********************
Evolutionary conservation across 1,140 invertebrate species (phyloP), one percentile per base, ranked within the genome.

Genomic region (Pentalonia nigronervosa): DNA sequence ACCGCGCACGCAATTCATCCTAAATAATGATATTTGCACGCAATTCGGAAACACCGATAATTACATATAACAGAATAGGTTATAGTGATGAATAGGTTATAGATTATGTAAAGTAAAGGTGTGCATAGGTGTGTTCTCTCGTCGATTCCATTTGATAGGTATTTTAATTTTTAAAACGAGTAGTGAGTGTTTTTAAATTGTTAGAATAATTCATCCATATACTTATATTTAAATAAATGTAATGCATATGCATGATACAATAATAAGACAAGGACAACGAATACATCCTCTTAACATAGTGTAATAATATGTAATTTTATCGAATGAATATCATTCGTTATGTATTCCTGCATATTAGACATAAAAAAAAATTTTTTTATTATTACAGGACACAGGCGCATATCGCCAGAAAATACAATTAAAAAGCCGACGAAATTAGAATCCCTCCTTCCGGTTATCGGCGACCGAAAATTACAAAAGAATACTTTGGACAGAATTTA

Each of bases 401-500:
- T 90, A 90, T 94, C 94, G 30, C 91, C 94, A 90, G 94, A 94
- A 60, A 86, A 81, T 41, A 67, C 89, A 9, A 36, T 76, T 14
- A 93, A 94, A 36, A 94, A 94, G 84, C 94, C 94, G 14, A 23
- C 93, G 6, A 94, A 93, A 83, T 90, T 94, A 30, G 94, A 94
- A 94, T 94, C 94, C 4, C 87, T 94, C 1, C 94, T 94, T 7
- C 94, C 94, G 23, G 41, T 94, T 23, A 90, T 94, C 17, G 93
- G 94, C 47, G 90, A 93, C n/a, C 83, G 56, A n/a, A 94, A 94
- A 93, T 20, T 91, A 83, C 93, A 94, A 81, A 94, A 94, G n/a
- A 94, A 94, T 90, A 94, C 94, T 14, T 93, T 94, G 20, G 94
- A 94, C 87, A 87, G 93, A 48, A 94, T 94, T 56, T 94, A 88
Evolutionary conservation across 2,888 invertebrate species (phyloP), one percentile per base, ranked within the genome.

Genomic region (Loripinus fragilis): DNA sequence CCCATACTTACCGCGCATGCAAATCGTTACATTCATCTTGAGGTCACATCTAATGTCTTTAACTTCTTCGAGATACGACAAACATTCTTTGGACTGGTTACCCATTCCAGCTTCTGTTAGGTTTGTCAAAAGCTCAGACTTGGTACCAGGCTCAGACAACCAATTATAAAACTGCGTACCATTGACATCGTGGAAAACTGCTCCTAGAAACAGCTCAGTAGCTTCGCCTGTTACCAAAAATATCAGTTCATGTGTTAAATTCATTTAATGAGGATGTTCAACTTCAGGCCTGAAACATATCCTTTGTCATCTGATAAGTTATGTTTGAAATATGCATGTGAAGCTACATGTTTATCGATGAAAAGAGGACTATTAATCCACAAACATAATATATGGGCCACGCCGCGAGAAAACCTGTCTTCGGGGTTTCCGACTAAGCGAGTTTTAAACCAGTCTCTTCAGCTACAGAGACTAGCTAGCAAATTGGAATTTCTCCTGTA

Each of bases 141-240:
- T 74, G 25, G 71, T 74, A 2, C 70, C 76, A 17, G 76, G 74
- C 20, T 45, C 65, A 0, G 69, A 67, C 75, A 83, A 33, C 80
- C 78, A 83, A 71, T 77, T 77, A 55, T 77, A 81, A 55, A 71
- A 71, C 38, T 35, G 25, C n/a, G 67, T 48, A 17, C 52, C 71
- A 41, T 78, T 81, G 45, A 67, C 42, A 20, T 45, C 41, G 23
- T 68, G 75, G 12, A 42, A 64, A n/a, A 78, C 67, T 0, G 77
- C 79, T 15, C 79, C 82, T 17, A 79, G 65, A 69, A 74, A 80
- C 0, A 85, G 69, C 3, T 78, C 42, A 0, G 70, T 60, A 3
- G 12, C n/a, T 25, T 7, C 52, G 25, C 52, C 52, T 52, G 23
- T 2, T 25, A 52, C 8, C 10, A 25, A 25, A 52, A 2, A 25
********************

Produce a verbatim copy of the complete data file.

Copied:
Evolutionary conservation across 1,140 invertebrate species (phyloP), one percentile per base, ranked within the genome.

Genomic region (Pentalonia nigronervosa): DNA sequence ACCGCGCACGCAATTCATCCTAAATAATGATATTTGCACGCAATTCGGAAACACCGATAATTACATATAACAGAATAGGTTATAGTGATGAATAGGTTATAGATTATGTAAAGTAAAGGTGTGCATAGGTGTGTTCTCTCGTCGATTCCATTTGATAGGTATTTTAATTTTTAAAACGAGTAGTGAGTGTTTTTAAATTGTTAGAATAATTCATCCATATACTTATATTTAAATAAATGTAATGCATATGCATGATACAATAATAAGACAAGGACAACGAATACATCCTCTTAACATAGTGTAATAATATGTAATTTTATCGAATGAATATCATTCGTTATGTATTCCTGCATATTAGACATAAAAAAAAATTTTTTTATTATTACAGGACACAGGCGCATATCGCCAGAAAATACAATTAAAAAGCCGACGAAATTAGAATCCCTCCTTCCGGTTATCGGCGACCGAAAATTACAAAAGAATACTTTGGACAGAATTTA

Each of bases 401-500:
- T 90, A 90, T 94, C 94, G 30, C 91, C 94, A 90, G 94, A 94
- A 60, A 86, A 81, T 41, A 67, C 89, A 9, A 36, T 76, T 14
- A 93, A 94, A 36, A 94, A 94, G 84, C 94, C 94, G 14, A 23
- C 93, G 6, A 94, A 93, A 83, T 90, T 94, A 30, G 94, A 94
- A 94, T 94, C 94, C 4, C 87, T 94, C 1, C 94, T 94, T 7
- C 94, C 94, G 23, G 41, T 94, T 23, A 90, T 94, C 17, G 93
- G 94, C 47, G 90, A 93, C n/a, C 83, G 56, A n/a, A 94, A 94
- A 93, T 20, T 91, A 83, C 93, A 94, A 81, A 94, A 94, G n/a
- A 94, A 94, T 90, A 94, C 94, T 14, T 93, T 94, G 20, G 94
- A 94, C 87, A 87, G 93, A 48, A 94, T 94, T 56, T 94, A 88
Evolutionary conservation across 2,888 invertebrate species (phyloP), one percentile per base, ranked within the genome.

Genomic region (Loripinus fragilis): DNA sequence CCCATACTTACCGCGCATGCAAATCGTTACATTCATCTTGAGGTCACATCTAATGTCTTTAACTTCTTCGAGATACGACAAACATTCTTTGGACTGGTTACCCATTCCAGCTTCTGTTAGGTTTGTCAAAAGCTCAGACTTGGTACCAGGCTCAGACAACCAATTATAAAACTGCGTACCATTGACATCGTGGAAAACTGCTCCTAGAAACAGCTCAGTAGCTTCGCCTGTTACCAAAAATATCAGTTCATGTGTTAAATTCATTTAATGAGGATGTTCAACTTCAGGCCTGAAACATATCCTTTGTCATCTGATAAGTTATGTTTGAAATATGCATGTGAAGCTACATGTTTATCGATGAAAAGAGGACTATTAATCCACAAACATAATATATGGGCCACGCCGCGAGAAAACCTGTCTTCGGGGTTTCCGACTAAGCGAGTTTTAAACCAGTCTCTTCAGCTACAGAGACTAGCTAGCAAATTGGAATTTCTCCTGTA

Each of bases 141-240:
- T 74, G 25, G 71, T 74, A 2, C 70, C 76, A 17, G 76, G 74
- C 20, T 45, C 65, A 0, G 69, A 67, C 75, A 83, A 33, C 80
- C 78, A 83, A 71, T 77, T 77, A 55, T 77, A 81, A 55, A 71
- A 71, C 38, T 35, G 25, C n/a, G 67, T 48, A 17, C 52, C 71
- A 41, T 78, T 81, G 45, A 67, C 42, A 20, T 45, C 41, G 23
- T 68, G 75, G 12, A 42, A 64, A n/a, A 78, C 67, T 0, G 77
- C 79, T 15, C 79, C 82, T 17, A 79, G 65, A 69, A 74, A 80
- C 0, A 85, G 69, C 3, T 78, C 42, A 0, G 70, T 60, A 3
- G 12, C n/a, T 25, T 7, C 52, G 25, C 52, C 52, T 52, G 23
- T 2, T 25, A 52, C 8, C 10, A 25, A 25, A 52, A 2, A 25